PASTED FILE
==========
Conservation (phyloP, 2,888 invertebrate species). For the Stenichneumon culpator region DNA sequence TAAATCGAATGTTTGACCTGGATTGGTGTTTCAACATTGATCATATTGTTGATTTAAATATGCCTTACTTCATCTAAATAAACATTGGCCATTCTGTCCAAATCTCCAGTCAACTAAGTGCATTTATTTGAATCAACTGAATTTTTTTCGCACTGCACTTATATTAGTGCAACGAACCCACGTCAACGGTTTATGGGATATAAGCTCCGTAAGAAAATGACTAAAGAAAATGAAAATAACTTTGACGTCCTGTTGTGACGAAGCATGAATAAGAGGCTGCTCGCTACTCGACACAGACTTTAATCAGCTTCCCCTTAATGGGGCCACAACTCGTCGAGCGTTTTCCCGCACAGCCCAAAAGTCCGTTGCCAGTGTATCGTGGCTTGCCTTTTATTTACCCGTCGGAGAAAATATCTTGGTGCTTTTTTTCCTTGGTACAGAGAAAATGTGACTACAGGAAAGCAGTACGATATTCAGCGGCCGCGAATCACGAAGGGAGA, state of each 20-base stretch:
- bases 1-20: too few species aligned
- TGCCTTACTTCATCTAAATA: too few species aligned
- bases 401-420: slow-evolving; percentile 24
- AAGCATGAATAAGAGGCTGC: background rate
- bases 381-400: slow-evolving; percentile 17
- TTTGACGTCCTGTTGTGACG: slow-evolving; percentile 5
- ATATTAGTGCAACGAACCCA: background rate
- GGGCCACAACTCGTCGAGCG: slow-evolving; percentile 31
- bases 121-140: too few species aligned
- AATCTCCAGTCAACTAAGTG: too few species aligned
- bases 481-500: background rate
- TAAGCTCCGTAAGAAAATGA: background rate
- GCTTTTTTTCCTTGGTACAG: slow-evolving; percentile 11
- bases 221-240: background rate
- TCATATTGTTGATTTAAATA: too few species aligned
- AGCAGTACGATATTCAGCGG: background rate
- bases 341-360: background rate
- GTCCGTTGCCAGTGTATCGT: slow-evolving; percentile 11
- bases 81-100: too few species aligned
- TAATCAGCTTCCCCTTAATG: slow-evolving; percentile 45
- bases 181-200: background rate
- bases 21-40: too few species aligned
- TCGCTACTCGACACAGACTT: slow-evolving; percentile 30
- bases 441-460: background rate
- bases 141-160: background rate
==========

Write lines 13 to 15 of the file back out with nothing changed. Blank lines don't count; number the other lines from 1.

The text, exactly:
- TAAGCTCCGTAAGAAAATGA: background rate
- GCTTTTTTTCCTTGGTACAG: slow-evolving; percentile 11
- bases 221-240: background rate